Jane Hupe of ICAO said States were still discussing a long-term goal and the issue would likely come up at next year’s Assembly.
During the Geneva event, ATAG released its latest ‘Aviation Benefits Beyond Borders’ report. It finds the global air transport sector currently supports 65.5 million jobs and $2.7 trillion in global economic activity, which is forecast to rise to 97.8 million and $5.7 trillion respectively by 2036. However, said Gill, a retreat from internationalism and a world with protectionist policies could lead to 12 million fewer aviation-supported jobs and $1.2 trillion less in economic benefits per annum.
The next Global Sustainable Aviation Summit will be held in Montreal on 13/14 May 2019.
Majority of public believe cutting emissions is main priority for changes to UK airspace, finds poll conducted for NATS
Thu 27 Sept 2018 – Research commissioned by UK air traffic service provider NATS shows just over half (52%) of 1,000 people polled by Ipsos MORI agreed that reducing aircraft carbon emissions should be the top priority from any reworking of the UK’s airspace. Improving flight paths (36%) and reducing aircraft noise (32%) were next in line of importance. Less than a quarter (24%) of those polled cited increasing airport capacity as a priority, although almost half – a figure that rises to 64% in London – agreed that airport expansion was “the right thing to do”, with 15% disagreeing. NATS says much of the UK’s network of air routes and flight paths, originally designed in the 1960s, are in urgent need of modernisation.
The ‘Aviation Index’ research also showed that 49% of those surveyed would support changes to flight paths, against just 6% opposing any changes, with almost 60% saying the process should be given the same priority as the roll-out of high-speed broadband.
A huge majority of those interviewed had flown at least once in their lives and over half having done so in the past 12 months, with nine in ten flights for leisure purposes. Young people aged between 18-24 were the group most likely to have flown recently.
“We know that people still want to fly and that demand is growing, but these results show us that people also want to see a reduction in the environmental impact of aviation,” commented Ian Jopson, Head of Environment and Community Affairs at NATS. “Modernising how our airspace is structured and managed is the main way for us to do that.”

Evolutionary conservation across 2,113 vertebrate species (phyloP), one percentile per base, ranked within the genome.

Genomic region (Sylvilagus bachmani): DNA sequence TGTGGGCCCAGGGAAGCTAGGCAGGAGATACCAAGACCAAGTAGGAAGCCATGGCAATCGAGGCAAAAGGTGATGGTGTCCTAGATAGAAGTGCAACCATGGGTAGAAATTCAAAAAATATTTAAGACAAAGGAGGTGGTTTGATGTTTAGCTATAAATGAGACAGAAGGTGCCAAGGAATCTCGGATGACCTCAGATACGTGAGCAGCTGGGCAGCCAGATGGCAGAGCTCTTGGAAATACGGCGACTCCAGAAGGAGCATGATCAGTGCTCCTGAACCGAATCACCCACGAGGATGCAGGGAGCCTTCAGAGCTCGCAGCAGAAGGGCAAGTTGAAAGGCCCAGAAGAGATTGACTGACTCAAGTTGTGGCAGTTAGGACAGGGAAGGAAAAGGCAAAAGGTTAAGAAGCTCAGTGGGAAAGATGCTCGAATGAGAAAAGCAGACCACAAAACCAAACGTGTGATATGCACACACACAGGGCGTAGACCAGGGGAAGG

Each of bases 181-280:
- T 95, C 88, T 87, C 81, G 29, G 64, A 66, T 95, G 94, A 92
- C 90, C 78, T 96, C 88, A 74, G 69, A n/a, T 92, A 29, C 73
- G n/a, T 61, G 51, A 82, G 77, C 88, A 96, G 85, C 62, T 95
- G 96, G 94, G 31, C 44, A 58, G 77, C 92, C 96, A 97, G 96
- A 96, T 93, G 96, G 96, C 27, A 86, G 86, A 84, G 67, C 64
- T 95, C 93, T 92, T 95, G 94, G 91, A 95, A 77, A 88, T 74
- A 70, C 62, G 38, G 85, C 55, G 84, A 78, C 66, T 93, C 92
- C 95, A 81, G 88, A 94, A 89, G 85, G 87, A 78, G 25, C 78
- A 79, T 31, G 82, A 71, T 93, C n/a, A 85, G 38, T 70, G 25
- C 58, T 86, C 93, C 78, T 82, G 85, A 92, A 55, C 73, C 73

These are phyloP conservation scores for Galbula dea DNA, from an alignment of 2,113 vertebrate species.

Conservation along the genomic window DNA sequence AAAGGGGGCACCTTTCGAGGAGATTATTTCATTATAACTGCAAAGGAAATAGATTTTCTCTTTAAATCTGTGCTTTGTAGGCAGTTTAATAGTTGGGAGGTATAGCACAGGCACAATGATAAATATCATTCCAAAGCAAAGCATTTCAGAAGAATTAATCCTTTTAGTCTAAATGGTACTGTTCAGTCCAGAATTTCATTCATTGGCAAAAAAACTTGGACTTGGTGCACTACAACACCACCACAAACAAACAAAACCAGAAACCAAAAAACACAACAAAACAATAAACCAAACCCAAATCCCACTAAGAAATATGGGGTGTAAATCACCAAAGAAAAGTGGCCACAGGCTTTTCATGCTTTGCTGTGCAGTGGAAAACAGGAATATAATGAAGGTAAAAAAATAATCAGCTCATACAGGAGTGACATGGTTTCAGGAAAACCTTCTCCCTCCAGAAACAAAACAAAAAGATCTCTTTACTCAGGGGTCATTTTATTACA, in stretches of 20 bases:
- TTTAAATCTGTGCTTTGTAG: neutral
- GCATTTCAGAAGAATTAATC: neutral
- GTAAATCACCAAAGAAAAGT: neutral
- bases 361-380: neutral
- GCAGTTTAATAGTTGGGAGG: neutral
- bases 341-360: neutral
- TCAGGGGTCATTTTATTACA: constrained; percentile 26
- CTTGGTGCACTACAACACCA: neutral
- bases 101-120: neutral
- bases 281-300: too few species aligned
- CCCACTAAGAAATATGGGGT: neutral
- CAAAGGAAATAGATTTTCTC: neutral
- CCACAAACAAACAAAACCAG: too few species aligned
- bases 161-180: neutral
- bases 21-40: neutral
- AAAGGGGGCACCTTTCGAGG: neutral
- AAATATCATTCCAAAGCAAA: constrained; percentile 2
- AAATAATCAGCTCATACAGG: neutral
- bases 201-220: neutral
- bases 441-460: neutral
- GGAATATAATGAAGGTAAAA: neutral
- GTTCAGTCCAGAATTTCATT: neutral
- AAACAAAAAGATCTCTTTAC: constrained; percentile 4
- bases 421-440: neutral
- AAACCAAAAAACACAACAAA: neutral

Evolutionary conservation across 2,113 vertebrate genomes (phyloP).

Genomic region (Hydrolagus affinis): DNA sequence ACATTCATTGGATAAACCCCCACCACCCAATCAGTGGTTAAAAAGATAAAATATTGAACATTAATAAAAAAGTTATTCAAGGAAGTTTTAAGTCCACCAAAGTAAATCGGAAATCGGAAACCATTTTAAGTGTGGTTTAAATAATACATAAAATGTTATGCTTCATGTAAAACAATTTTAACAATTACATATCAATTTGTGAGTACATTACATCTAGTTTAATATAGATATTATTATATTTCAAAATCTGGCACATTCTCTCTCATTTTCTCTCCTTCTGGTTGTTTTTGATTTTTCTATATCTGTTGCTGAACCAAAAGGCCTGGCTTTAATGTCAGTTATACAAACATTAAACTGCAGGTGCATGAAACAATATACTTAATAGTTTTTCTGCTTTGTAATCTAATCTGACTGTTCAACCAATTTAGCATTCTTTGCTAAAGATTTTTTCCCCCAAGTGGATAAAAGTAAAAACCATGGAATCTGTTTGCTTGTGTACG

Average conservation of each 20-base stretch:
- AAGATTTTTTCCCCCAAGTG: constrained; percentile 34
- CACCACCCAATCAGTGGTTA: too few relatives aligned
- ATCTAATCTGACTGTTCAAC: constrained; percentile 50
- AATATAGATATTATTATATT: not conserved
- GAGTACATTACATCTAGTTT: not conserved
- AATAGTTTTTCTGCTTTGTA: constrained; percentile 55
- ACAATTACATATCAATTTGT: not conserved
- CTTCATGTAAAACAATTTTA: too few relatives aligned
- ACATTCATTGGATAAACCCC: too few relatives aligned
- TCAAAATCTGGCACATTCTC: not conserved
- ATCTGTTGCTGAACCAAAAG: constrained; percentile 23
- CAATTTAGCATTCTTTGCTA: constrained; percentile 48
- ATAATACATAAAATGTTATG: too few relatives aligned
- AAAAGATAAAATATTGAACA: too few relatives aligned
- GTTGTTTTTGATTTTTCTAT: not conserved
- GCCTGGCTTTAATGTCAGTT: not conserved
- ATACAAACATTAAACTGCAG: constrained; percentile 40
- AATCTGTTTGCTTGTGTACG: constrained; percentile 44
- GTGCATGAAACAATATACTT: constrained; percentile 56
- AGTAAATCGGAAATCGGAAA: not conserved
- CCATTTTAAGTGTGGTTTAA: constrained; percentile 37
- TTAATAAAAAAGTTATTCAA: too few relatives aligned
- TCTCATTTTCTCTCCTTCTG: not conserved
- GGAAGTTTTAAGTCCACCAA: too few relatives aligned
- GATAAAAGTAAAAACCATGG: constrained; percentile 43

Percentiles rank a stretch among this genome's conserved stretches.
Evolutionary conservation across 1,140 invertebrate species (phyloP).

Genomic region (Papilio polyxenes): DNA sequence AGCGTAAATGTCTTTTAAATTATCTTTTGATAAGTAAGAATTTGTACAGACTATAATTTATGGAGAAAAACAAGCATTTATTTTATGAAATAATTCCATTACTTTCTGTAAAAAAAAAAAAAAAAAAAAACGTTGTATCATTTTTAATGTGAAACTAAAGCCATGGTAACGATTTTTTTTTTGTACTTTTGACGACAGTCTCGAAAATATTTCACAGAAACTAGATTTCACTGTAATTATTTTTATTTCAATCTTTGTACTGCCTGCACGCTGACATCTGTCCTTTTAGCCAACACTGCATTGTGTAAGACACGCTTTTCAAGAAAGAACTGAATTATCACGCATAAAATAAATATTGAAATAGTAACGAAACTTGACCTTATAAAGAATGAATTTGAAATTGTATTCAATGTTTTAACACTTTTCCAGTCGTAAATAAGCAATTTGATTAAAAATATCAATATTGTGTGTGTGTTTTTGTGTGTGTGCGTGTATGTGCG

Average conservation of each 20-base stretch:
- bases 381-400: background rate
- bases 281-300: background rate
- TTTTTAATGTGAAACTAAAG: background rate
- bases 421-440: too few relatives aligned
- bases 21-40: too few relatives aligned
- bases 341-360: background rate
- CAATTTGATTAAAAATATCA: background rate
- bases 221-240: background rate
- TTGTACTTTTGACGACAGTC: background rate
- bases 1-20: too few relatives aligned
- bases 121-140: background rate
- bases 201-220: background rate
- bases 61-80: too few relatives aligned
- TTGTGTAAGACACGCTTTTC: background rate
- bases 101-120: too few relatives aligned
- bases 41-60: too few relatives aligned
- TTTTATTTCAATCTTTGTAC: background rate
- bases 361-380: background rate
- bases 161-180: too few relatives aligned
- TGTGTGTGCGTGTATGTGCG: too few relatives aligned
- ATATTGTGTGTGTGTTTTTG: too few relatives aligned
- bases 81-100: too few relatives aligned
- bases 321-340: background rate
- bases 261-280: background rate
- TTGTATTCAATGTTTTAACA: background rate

The current structure does not allow air traffic controllers to take advantage of the navigation capabilities of modern aircraft, which would allow for more direct routes with smoother, quieter flight profiles, says NATS. This would help reduce delays by improving capacity and lead to lower carbon emissions, it adds.
Despite the majority of respondents agreeing that reducing emissions was a priority, more of them agreed (45%) than disagreed (21%) that residential areas should also be avoided as far as possible, even if it resulted in an increase in fuel burn and emissions.
“These findings are totally in line with the guiding principles around airspace change, with minimising noise for local communities the top priority at lower levels and reducing carbon emissions at higher altitudes,” said Jopson. “That’s exactly the balance we’ll be looking to achieve and we want to work with communities to achieve that.”
The UK Civil Aviation Authority (CAA) has just closed a public consultation on a draft Airspace Modernisation Strategy published in July. The UK government has tasked the CAA with preparing and maintaining a coordinated strategy and plan for the use and modernisation of UK airspace up to 2040. The final strategy is expected to be published at the end of this year.
Heathrow announces investment in its first peatland restoration project as part of carbon neutrality target
Mon 24 Sept 2018 – As part of plans to be carbon neutral by 2020, Heathrow Airport is to invest £94,000 ($124,000) in a peatland restoration pilot project in the north-west of England. Peatlands represent the UK’s biggest store of carbon despite 94% of natural peatland having been either destroyed or damaged. The airport believes that by supporting research into the climate benefits of peatland restoration, the pilot project will help explore opportunities for peatland to deliver cost effective carbon offsetting alongside a range of other benefits such as biodiversity, water quality and flood protection. It also hopes similar projects would make a good option for airlines as part of their CORSIA carbon offsetting commitments. Heathrow says it aims to operate zero carbon airport infrastructure by 2050 and has announced Terminal 2 is now powered entirely by renewable means.
Heathrow will be working with the Lancashire Wildlife Trust and the government’s environment ministry DEFRA to restore an area of peat bog land west of Manchester that has been subject to commercial peat extraction for over 15 years. Restoration will take place over three years and the restored site will continue to be publicly accessible for cycling, walks and community events. It will involve pumping water to the site, planting native plant species and eventually allowing the area to restore its habitat and wildlife.